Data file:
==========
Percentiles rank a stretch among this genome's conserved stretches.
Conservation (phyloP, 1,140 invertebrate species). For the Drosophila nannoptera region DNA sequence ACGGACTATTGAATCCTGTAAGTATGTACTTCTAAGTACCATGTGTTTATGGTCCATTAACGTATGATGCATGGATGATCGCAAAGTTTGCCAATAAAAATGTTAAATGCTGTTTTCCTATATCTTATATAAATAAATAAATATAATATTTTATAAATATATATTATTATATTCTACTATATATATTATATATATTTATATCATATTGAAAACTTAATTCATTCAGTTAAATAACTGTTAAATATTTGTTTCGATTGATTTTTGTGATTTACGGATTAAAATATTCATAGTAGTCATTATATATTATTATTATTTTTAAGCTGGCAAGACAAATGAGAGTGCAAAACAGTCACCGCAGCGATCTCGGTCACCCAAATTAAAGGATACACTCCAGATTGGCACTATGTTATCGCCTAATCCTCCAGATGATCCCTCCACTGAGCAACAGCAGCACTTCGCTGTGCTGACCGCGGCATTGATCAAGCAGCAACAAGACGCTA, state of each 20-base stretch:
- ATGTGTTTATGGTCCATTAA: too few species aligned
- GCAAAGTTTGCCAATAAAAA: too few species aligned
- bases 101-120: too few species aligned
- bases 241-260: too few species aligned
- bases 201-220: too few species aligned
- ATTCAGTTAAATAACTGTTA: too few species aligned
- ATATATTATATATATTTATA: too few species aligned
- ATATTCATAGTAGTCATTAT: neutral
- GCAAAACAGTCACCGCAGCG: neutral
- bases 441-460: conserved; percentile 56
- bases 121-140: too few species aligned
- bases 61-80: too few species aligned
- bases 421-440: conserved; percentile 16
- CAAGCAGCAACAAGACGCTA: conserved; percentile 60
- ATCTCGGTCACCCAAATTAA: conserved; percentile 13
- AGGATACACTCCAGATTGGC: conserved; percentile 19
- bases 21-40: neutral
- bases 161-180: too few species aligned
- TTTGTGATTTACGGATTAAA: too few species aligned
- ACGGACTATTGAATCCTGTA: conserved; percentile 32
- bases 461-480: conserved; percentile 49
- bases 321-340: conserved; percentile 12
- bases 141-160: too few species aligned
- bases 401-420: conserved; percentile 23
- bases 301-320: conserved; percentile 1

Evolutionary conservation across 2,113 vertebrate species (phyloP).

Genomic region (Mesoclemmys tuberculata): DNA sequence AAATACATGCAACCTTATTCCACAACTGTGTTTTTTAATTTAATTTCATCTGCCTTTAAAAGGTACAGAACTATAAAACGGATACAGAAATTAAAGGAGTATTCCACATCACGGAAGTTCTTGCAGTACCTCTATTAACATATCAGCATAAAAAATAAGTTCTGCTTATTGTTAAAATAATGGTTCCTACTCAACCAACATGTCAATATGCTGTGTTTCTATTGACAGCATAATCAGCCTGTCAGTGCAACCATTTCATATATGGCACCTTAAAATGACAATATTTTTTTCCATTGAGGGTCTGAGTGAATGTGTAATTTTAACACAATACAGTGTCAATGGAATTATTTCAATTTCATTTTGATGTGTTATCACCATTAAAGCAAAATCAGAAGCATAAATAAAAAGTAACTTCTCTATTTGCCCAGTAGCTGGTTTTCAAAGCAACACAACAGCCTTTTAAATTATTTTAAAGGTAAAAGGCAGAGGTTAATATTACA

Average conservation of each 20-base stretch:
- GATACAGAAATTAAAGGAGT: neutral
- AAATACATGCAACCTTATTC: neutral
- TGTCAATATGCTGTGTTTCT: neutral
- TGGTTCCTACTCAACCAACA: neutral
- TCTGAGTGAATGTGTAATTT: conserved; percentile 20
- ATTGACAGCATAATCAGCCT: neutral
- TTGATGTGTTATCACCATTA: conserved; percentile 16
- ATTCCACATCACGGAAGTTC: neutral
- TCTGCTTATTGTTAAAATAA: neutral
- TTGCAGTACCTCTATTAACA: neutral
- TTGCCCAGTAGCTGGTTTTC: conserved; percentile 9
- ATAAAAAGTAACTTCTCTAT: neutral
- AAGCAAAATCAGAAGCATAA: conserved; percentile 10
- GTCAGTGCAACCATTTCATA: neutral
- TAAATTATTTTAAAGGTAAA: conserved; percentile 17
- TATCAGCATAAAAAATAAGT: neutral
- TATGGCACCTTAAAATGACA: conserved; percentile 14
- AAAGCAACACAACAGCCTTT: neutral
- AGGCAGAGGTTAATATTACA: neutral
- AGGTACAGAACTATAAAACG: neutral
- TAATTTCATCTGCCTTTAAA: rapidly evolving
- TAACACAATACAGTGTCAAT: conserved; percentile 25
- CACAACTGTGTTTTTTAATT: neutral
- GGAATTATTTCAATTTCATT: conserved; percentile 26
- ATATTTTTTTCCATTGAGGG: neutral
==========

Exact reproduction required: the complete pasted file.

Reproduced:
Percentiles rank a stretch among this genome's conserved stretches.
Conservation (phyloP, 1,140 invertebrate species). For the Drosophila nannoptera region DNA sequence ACGGACTATTGAATCCTGTAAGTATGTACTTCTAAGTACCATGTGTTTATGGTCCATTAACGTATGATGCATGGATGATCGCAAAGTTTGCCAATAAAAATGTTAAATGCTGTTTTCCTATATCTTATATAAATAAATAAATATAATATTTTATAAATATATATTATTATATTCTACTATATATATTATATATATTTATATCATATTGAAAACTTAATTCATTCAGTTAAATAACTGTTAAATATTTGTTTCGATTGATTTTTGTGATTTACGGATTAAAATATTCATAGTAGTCATTATATATTATTATTATTTTTAAGCTGGCAAGACAAATGAGAGTGCAAAACAGTCACCGCAGCGATCTCGGTCACCCAAATTAAAGGATACACTCCAGATTGGCACTATGTTATCGCCTAATCCTCCAGATGATCCCTCCACTGAGCAACAGCAGCACTTCGCTGTGCTGACCGCGGCATTGATCAAGCAGCAACAAGACGCTA, state of each 20-base stretch:
- ATGTGTTTATGGTCCATTAA: too few species aligned
- GCAAAGTTTGCCAATAAAAA: too few species aligned
- bases 101-120: too few species aligned
- bases 241-260: too few species aligned
- bases 201-220: too few species aligned
- ATTCAGTTAAATAACTGTTA: too few species aligned
- ATATATTATATATATTTATA: too few species aligned
- ATATTCATAGTAGTCATTAT: neutral
- GCAAAACAGTCACCGCAGCG: neutral
- bases 441-460: conserved; percentile 56
- bases 121-140: too few species aligned
- bases 61-80: too few species aligned
- bases 421-440: conserved; percentile 16
- CAAGCAGCAACAAGACGCTA: conserved; percentile 60
- ATCTCGGTCACCCAAATTAA: conserved; percentile 13
- AGGATACACTCCAGATTGGC: conserved; percentile 19
- bases 21-40: neutral
- bases 161-180: too few species aligned
- TTTGTGATTTACGGATTAAA: too few species aligned
- ACGGACTATTGAATCCTGTA: conserved; percentile 32
- bases 461-480: conserved; percentile 49
- bases 321-340: conserved; percentile 12
- bases 141-160: too few species aligned
- bases 401-420: conserved; percentile 23
- bases 301-320: conserved; percentile 1

Evolutionary conservation across 2,113 vertebrate species (phyloP).

Genomic region (Mesoclemmys tuberculata): DNA sequence AAATACATGCAACCTTATTCCACAACTGTGTTTTTTAATTTAATTTCATCTGCCTTTAAAAGGTACAGAACTATAAAACGGATACAGAAATTAAAGGAGTATTCCACATCACGGAAGTTCTTGCAGTACCTCTATTAACATATCAGCATAAAAAATAAGTTCTGCTTATTGTTAAAATAATGGTTCCTACTCAACCAACATGTCAATATGCTGTGTTTCTATTGACAGCATAATCAGCCTGTCAGTGCAACCATTTCATATATGGCACCTTAAAATGACAATATTTTTTTCCATTGAGGGTCTGAGTGAATGTGTAATTTTAACACAATACAGTGTCAATGGAATTATTTCAATTTCATTTTGATGTGTTATCACCATTAAAGCAAAATCAGAAGCATAAATAAAAAGTAACTTCTCTATTTGCCCAGTAGCTGGTTTTCAAAGCAACACAACAGCCTTTTAAATTATTTTAAAGGTAAAAGGCAGAGGTTAATATTACA

Average conservation of each 20-base stretch:
- GATACAGAAATTAAAGGAGT: neutral
- AAATACATGCAACCTTATTC: neutral
- TGTCAATATGCTGTGTTTCT: neutral
- TGGTTCCTACTCAACCAACA: neutral
- TCTGAGTGAATGTGTAATTT: conserved; percentile 20
- ATTGACAGCATAATCAGCCT: neutral
- TTGATGTGTTATCACCATTA: conserved; percentile 16
- ATTCCACATCACGGAAGTTC: neutral
- TCTGCTTATTGTTAAAATAA: neutral
- TTGCAGTACCTCTATTAACA: neutral
- TTGCCCAGTAGCTGGTTTTC: conserved; percentile 9
- ATAAAAAGTAACTTCTCTAT: neutral
- AAGCAAAATCAGAAGCATAA: conserved; percentile 10
- GTCAGTGCAACCATTTCATA: neutral
- TAAATTATTTTAAAGGTAAA: conserved; percentile 17
- TATCAGCATAAAAAATAAGT: neutral
- TATGGCACCTTAAAATGACA: conserved; percentile 14
- AAAGCAACACAACAGCCTTT: neutral
- AGGCAGAGGTTAATATTACA: neutral
- AGGTACAGAACTATAAAACG: neutral
- TAATTTCATCTGCCTTTAAA: rapidly evolving
- TAACACAATACAGTGTCAAT: conserved; percentile 25
- CACAACTGTGTTTTTTAATT: neutral
- GGAATTATTTCAATTTCATT: conserved; percentile 26
- ATATTTTTTTCCATTGAGGG: neutral